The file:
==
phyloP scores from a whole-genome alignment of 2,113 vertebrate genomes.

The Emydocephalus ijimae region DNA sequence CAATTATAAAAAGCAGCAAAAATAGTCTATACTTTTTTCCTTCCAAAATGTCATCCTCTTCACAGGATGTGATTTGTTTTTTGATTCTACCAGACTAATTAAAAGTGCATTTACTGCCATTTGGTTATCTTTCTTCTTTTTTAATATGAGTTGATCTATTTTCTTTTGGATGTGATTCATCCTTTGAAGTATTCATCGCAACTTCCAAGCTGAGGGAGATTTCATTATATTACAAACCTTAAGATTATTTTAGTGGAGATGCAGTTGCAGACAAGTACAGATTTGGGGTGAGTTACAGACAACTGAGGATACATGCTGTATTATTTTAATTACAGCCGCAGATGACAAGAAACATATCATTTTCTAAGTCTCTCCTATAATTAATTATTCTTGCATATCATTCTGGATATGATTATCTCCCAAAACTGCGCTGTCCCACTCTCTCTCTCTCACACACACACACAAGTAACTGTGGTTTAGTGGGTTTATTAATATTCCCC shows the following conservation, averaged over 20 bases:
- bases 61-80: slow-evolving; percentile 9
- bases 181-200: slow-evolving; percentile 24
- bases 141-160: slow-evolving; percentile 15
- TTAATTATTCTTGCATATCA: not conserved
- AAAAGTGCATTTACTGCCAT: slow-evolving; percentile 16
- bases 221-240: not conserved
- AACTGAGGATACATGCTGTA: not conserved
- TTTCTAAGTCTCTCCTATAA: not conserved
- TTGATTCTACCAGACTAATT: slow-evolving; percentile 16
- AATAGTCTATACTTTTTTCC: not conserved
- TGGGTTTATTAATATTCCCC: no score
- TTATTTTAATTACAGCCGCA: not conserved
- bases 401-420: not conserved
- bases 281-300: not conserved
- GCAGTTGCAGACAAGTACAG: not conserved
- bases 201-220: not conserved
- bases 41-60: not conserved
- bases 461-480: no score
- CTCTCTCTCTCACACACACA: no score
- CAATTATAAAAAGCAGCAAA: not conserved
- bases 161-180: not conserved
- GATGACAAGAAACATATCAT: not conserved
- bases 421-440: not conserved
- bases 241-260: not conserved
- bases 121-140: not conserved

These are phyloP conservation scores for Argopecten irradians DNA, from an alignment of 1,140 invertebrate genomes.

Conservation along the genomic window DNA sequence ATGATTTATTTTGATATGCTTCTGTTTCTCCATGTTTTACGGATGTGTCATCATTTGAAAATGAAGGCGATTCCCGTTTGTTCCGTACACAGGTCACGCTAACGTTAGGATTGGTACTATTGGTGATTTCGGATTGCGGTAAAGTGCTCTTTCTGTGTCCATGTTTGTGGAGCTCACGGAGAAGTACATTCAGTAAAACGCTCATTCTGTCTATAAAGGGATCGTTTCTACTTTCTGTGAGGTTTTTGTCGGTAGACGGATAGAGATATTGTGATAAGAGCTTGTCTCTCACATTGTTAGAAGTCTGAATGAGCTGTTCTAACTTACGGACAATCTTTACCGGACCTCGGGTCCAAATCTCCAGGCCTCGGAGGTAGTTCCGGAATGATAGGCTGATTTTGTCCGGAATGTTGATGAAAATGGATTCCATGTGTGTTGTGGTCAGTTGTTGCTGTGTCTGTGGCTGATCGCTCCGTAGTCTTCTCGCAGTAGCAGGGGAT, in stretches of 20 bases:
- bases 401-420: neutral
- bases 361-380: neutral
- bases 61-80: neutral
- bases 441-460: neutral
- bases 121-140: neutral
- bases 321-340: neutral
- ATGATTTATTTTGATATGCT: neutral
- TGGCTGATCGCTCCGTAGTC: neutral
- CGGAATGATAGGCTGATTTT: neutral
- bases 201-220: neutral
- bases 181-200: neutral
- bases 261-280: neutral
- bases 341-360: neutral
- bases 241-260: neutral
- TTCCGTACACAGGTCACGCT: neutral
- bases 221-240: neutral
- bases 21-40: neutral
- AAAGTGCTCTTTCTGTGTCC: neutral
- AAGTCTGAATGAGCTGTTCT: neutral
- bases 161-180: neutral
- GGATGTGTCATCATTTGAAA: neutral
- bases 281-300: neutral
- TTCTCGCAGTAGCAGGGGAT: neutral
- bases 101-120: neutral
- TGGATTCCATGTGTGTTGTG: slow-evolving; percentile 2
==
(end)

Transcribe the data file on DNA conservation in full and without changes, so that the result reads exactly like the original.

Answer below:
phyloP scores from a whole-genome alignment of 2,113 vertebrate genomes.

The Emydocephalus ijimae region DNA sequence CAATTATAAAAAGCAGCAAAAATAGTCTATACTTTTTTCCTTCCAAAATGTCATCCTCTTCACAGGATGTGATTTGTTTTTTGATTCTACCAGACTAATTAAAAGTGCATTTACTGCCATTTGGTTATCTTTCTTCTTTTTTAATATGAGTTGATCTATTTTCTTTTGGATGTGATTCATCCTTTGAAGTATTCATCGCAACTTCCAAGCTGAGGGAGATTTCATTATATTACAAACCTTAAGATTATTTTAGTGGAGATGCAGTTGCAGACAAGTACAGATTTGGGGTGAGTTACAGACAACTGAGGATACATGCTGTATTATTTTAATTACAGCCGCAGATGACAAGAAACATATCATTTTCTAAGTCTCTCCTATAATTAATTATTCTTGCATATCATTCTGGATATGATTATCTCCCAAAACTGCGCTGTCCCACTCTCTCTCTCTCACACACACACACAAGTAACTGTGGTTTAGTGGGTTTATTAATATTCCCC shows the following conservation, averaged over 20 bases:
- bases 61-80: slow-evolving; percentile 9
- bases 181-200: slow-evolving; percentile 24
- bases 141-160: slow-evolving; percentile 15
- TTAATTATTCTTGCATATCA: not conserved
- AAAAGTGCATTTACTGCCAT: slow-evolving; percentile 16
- bases 221-240: not conserved
- AACTGAGGATACATGCTGTA: not conserved
- TTTCTAAGTCTCTCCTATAA: not conserved
- TTGATTCTACCAGACTAATT: slow-evolving; percentile 16
- AATAGTCTATACTTTTTTCC: not conserved
- TGGGTTTATTAATATTCCCC: no score
- TTATTTTAATTACAGCCGCA: not conserved
- bases 401-420: not conserved
- bases 281-300: not conserved
- GCAGTTGCAGACAAGTACAG: not conserved
- bases 201-220: not conserved
- bases 41-60: not conserved
- bases 461-480: no score
- CTCTCTCTCTCACACACACA: no score
- CAATTATAAAAAGCAGCAAA: not conserved
- bases 161-180: not conserved
- GATGACAAGAAACATATCAT: not conserved
- bases 421-440: not conserved
- bases 241-260: not conserved
- bases 121-140: not conserved

These are phyloP conservation scores for Argopecten irradians DNA, from an alignment of 1,140 invertebrate genomes.

Conservation along the genomic window DNA sequence ATGATTTATTTTGATATGCTTCTGTTTCTCCATGTTTTACGGATGTGTCATCATTTGAAAATGAAGGCGATTCCCGTTTGTTCCGTACACAGGTCACGCTAACGTTAGGATTGGTACTATTGGTGATTTCGGATTGCGGTAAAGTGCTCTTTCTGTGTCCATGTTTGTGGAGCTCACGGAGAAGTACATTCAGTAAAACGCTCATTCTGTCTATAAAGGGATCGTTTCTACTTTCTGTGAGGTTTTTGTCGGTAGACGGATAGAGATATTGTGATAAGAGCTTGTCTCTCACATTGTTAGAAGTCTGAATGAGCTGTTCTAACTTACGGACAATCTTTACCGGACCTCGGGTCCAAATCTCCAGGCCTCGGAGGTAGTTCCGGAATGATAGGCTGATTTTGTCCGGAATGTTGATGAAAATGGATTCCATGTGTGTTGTGGTCAGTTGTTGCTGTGTCTGTGGCTGATCGCTCCGTAGTCTTCTCGCAGTAGCAGGGGAT, in stretches of 20 bases:
- bases 401-420: neutral
- bases 361-380: neutral
- bases 61-80: neutral
- bases 441-460: neutral
- bases 121-140: neutral
- bases 321-340: neutral
- ATGATTTATTTTGATATGCT: neutral
- TGGCTGATCGCTCCGTAGTC: neutral
- CGGAATGATAGGCTGATTTT: neutral
- bases 201-220: neutral
- bases 181-200: neutral
- bases 261-280: neutral
- bases 341-360: neutral
- bases 241-260: neutral
- TTCCGTACACAGGTCACGCT: neutral
- bases 221-240: neutral
- bases 21-40: neutral
- AAAGTGCTCTTTCTGTGTCC: neutral
- AAGTCTGAATGAGCTGTTCT: neutral
- bases 161-180: neutral
- GGATGTGTCATCATTTGAAA: neutral
- bases 281-300: neutral
- TTCTCGCAGTAGCAGGGGAT: neutral
- bases 101-120: neutral
- TGGATTCCATGTGTGTTGTG: slow-evolving; percentile 2